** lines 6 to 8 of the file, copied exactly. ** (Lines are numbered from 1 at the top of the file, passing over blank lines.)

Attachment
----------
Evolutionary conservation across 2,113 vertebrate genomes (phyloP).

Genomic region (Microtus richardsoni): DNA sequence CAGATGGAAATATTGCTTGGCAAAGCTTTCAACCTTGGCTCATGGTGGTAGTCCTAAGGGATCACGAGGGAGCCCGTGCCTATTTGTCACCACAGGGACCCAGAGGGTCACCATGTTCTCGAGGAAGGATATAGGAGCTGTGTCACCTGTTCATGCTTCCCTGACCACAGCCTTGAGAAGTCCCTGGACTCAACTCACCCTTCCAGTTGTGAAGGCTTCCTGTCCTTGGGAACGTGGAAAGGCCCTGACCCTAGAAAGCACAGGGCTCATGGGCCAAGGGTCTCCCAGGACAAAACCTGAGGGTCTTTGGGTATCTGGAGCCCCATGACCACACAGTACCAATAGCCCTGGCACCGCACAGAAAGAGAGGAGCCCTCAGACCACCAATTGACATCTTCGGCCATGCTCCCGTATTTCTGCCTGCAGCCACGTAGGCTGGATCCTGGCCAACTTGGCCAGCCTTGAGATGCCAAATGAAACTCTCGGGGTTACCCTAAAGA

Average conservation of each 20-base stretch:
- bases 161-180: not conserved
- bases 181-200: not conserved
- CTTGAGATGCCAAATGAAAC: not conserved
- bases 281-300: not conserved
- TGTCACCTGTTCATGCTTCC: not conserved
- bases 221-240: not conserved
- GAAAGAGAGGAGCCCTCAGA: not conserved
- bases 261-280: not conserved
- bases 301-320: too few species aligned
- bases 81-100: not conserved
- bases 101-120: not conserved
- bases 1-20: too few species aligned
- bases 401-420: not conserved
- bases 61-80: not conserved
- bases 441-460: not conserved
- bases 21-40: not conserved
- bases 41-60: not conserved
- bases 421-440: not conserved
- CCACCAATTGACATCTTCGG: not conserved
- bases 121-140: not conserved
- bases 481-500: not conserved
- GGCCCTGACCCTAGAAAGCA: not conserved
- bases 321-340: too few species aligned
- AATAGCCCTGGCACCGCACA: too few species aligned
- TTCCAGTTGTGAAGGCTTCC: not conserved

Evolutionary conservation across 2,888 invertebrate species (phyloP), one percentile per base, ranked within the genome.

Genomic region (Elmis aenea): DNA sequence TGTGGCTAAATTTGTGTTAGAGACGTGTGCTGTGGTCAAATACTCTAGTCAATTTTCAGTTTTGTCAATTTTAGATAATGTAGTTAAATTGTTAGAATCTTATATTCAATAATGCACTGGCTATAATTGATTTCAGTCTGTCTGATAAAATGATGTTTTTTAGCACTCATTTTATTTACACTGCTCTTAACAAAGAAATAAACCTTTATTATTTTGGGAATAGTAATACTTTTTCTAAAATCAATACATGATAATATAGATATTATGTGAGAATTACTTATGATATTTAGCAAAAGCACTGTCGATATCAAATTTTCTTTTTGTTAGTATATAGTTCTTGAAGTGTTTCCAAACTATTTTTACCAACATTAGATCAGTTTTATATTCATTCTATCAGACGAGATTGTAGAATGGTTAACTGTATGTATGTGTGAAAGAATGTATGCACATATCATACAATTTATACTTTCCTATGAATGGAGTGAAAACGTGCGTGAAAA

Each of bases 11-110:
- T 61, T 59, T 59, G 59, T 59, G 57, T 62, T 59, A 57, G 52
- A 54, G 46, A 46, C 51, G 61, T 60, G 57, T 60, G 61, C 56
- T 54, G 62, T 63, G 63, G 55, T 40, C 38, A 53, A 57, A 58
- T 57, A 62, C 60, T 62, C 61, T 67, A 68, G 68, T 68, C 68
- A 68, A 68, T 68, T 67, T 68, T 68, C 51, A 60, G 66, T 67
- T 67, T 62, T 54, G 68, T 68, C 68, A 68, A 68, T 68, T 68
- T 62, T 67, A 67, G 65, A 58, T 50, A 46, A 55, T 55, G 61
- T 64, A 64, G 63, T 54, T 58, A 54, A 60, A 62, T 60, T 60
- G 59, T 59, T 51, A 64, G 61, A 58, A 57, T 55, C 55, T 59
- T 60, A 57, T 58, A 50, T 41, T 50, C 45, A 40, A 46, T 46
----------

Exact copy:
- CTTGAGATGCCAAATGAAAC: not conserved
- bases 281-300: not conserved
- TGTCACCTGTTCATGCTTCC: not conserved